For example, someone who is “sweet and quiet” might want to consider a pastel color palette with light pinks, blues, and whites. Someone who is a bit moodier and introverted may consider darker shades of black, grey, green, and navy. Fashionlush is a great example, she’s a total rebel on the low. Like she doesn’t go around shouting her opinions from the rooftops but she can lay it down if necessary. She’s also on the quieter side so the minimal but moody vibe totally works for her.
Sincerely Jules is another great example of someone whose aesthetic matches their personality. Her brand is a mix of girly, flirty, sweet, and innocent which is a reflection of her personality. She mixes in beautiful pink flowers with detailed, intricate backgrounds to match her feminine nature.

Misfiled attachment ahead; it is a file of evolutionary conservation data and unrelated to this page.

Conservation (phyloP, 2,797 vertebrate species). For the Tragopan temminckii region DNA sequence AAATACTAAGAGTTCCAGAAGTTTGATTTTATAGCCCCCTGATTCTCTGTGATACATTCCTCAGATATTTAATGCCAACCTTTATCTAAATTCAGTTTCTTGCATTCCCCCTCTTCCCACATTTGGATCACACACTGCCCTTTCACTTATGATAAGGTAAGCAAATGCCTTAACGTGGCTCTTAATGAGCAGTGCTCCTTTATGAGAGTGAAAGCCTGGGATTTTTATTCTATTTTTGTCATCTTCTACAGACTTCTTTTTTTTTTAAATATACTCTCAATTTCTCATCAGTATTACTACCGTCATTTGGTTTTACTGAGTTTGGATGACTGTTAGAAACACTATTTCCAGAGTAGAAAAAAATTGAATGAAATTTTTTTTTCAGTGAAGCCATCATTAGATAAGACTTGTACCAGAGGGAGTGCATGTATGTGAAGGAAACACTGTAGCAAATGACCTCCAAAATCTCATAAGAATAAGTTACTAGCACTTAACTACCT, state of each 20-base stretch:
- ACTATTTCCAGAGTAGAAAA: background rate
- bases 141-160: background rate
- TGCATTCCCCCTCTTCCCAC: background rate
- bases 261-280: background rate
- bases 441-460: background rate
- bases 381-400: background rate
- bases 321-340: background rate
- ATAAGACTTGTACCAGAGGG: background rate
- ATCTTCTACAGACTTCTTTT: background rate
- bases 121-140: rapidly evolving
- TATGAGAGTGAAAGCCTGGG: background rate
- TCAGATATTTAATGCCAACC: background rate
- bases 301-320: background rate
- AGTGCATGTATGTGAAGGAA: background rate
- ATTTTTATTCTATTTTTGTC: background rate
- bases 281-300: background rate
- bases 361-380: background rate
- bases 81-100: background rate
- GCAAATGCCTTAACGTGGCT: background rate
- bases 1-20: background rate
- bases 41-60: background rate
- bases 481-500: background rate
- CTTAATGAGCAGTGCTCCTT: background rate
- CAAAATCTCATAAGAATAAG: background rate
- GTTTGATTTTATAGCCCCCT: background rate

scout similar photoshoot locations
Once you’ve got an idea of what aesthetic best goes with your personality/brand, you can start to scout locations that match. For example, The Salty Blonde is a free-spirited, laid-back “hippie” if you will, who bounces between Hawaii and upstate New York. Both of these places are packed with beautiful natural landscapes so it only makes sense for her to shoot in locations with greenery. When she does this her aesthetic is consistent. If she were to suddenly start posting in urban areas with grey and industrial looking buildings, it wouldn’t make sense for her brand/aesthetic.